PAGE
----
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  Chapter Eight:
 
HEALTH
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  Health of Children
  Health of Adults
  STDs and AIDS
  Suicide
  Alcohol
  Cigarettes
  Illegal Drugs
  Accidental Deaths
  Hospital Patients
  Health Care Costs
  Mental Patients
  Disabled Persons

  

 

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HEALTH

Mental Patients

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The population institutionalized for mental disorders increased from early in the century to the 1950s and then declined sharply. The number of people institutionalized for mental retardation, however, continued to grow throughout the century.
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During the first half of the century, an increasing number of people with severe mental disorders were confined involuntarily for long or permanent stays in certain state and county hospitals, popularly known as insane asylums. Lacking effective methods of treatment, the behavior of inmates was controlled by straitjackets, ice baths, beatings, and isolation.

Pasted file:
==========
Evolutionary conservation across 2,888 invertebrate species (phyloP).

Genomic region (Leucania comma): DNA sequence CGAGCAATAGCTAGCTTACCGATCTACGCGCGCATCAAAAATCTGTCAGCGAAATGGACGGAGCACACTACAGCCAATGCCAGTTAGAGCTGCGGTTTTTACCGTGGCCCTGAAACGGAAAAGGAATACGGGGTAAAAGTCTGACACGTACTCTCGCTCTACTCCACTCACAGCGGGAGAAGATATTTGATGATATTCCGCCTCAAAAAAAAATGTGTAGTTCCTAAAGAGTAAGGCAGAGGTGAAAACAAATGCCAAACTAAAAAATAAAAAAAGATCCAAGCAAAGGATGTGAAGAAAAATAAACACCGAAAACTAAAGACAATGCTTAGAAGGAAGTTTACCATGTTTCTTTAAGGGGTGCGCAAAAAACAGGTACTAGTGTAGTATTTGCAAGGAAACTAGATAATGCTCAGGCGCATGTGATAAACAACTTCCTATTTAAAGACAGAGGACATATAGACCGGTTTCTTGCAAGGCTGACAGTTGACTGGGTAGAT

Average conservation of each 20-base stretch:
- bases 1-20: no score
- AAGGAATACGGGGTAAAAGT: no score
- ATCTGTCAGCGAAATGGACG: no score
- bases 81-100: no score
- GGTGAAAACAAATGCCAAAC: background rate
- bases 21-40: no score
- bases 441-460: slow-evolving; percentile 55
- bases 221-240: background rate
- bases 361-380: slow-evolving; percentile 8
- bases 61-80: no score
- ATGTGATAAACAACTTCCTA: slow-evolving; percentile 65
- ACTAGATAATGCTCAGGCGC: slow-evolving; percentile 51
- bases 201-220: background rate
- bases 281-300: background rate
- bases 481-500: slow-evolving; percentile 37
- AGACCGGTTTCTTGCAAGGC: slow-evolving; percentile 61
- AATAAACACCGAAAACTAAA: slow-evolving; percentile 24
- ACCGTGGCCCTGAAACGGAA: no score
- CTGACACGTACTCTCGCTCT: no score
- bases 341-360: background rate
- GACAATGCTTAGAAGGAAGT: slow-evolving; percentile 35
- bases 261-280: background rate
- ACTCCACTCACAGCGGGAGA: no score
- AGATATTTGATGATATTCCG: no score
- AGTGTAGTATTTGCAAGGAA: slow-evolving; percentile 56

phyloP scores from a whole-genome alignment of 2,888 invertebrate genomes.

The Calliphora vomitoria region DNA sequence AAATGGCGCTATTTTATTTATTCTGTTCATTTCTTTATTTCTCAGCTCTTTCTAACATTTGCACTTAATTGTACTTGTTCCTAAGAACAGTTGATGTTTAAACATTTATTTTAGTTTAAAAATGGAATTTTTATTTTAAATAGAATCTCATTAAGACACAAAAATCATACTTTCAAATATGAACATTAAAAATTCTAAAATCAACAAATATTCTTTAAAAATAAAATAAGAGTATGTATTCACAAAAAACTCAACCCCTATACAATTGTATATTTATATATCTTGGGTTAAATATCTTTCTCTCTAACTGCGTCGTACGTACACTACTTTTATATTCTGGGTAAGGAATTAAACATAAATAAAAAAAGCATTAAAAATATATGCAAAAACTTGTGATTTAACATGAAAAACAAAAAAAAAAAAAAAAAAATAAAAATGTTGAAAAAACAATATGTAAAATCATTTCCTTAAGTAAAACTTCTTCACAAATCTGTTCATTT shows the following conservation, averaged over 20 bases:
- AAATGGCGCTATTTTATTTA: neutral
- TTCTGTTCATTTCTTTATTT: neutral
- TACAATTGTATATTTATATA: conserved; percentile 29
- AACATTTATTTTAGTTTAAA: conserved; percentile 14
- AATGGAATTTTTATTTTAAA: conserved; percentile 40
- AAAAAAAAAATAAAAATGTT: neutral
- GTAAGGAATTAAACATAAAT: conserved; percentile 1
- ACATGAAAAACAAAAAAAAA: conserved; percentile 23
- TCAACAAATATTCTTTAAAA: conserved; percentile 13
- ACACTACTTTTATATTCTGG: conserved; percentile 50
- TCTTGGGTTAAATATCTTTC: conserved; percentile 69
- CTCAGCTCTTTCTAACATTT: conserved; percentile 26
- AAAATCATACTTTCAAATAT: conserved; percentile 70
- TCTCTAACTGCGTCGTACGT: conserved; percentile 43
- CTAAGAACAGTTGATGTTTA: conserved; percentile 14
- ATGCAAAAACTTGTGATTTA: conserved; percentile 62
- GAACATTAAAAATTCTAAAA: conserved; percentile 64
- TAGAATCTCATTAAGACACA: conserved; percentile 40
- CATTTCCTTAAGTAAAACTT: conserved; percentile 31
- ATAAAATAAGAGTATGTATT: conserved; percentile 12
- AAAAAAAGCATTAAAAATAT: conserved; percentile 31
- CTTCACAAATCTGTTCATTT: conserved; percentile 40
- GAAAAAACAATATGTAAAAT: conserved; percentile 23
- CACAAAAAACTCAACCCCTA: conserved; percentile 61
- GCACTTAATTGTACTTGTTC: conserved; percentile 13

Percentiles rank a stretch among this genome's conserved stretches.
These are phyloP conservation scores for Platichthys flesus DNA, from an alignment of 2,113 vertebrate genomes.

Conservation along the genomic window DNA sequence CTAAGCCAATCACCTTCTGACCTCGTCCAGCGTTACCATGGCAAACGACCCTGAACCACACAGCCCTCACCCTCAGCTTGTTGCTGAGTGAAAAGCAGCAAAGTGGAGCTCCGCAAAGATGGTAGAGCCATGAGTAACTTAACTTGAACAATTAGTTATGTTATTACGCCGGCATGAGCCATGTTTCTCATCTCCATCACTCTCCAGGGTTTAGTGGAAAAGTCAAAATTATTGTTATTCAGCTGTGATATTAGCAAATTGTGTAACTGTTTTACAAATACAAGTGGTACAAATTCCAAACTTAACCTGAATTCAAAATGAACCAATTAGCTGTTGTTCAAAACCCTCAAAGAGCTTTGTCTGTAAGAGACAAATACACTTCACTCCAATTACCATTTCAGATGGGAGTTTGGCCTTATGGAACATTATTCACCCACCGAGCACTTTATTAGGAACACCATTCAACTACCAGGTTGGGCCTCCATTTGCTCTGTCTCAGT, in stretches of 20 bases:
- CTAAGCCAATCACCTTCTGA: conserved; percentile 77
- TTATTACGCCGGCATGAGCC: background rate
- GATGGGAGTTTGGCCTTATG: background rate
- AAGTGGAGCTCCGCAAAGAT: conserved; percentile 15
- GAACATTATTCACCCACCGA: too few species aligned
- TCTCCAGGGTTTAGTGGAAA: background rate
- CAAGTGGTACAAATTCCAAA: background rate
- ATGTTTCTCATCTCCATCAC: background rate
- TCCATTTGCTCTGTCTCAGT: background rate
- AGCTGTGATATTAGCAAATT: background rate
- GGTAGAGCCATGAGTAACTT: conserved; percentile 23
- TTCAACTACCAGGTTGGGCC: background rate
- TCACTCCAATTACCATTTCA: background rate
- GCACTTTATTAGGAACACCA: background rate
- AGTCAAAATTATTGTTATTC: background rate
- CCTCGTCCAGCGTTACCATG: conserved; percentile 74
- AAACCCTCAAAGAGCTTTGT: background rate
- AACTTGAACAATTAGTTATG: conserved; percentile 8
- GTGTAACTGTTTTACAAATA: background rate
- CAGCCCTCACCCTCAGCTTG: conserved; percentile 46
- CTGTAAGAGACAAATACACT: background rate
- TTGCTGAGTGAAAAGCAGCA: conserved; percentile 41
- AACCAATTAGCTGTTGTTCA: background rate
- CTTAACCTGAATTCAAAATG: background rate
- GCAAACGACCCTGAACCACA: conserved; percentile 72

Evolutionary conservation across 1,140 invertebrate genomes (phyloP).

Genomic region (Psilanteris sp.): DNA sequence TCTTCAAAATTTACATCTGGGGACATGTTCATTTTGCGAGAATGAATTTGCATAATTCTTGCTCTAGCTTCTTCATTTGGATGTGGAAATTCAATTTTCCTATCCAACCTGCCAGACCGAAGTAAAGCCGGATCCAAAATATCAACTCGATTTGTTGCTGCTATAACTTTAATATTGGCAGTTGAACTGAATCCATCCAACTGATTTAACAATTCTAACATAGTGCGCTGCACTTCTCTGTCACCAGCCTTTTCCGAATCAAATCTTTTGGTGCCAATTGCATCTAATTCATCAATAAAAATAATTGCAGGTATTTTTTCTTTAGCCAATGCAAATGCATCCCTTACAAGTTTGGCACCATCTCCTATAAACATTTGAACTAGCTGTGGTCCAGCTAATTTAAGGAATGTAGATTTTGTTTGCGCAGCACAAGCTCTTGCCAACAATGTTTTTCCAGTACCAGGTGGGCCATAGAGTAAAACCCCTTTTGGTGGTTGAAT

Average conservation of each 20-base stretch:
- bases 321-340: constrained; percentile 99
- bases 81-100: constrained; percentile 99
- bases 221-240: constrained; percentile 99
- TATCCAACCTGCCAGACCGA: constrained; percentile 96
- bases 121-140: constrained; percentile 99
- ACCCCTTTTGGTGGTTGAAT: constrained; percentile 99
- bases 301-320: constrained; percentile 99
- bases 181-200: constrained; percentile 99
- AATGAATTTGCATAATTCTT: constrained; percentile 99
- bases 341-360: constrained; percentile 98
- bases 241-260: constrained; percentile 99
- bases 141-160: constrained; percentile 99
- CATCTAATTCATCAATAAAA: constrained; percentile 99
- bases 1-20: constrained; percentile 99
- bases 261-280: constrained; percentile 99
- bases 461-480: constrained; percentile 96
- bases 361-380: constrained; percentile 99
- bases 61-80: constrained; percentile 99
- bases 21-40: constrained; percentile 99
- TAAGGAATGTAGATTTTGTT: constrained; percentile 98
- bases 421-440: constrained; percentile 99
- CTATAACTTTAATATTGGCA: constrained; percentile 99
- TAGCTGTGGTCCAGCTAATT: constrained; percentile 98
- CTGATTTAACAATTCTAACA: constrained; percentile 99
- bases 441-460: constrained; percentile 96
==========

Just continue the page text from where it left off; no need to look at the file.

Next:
The advent of phenothiazine tranquilizers in the late 1950s, followed by other reliable chemical therapies, coincided with a shift in attitudes toward mental illness and revulsion against the inhumane conditions of the typical asylum. A new psychiatric consensus held that most mental patients could be safely accommodated in community facilities with follow-up care. As the upper chart indicates, the asylums began to empty out, but community facilities were often inadequate or absent, and many de-institutionalized mental patients were soon homeless or in prison. 

In the early years of the century, most people with mental retardation lived at home in the care of their families. Only a handful of residential facilities provided care for the “feeble-minded.” In 1931, the earliest year in which people with mental retardation were counted, they constituted only a small fraction of the institutionalized population. Their numbers grew steadily in the decades thereafter. 

As the availability of health insurance and third-party payments for care increased, so too did the number of patients in private facilities. As shown in the lower chart, many patients with mental illness and mental retardation moved from decaying public institutions into private institutions of generally higher quality.


Chapter 8 chart 11

Source Notes
Source Abbreviations

HS series B 423–427 and B 428–443; SA 1959, table 93; SA 1979, table 184; SA 1987, tables 158 and 159; and SA 1997, tables 204 and 205. For the number of patients in institutions, see Philip Bean, ed., Mental Illness: Changes and Trends (New York: John Wiley, 1983).

 

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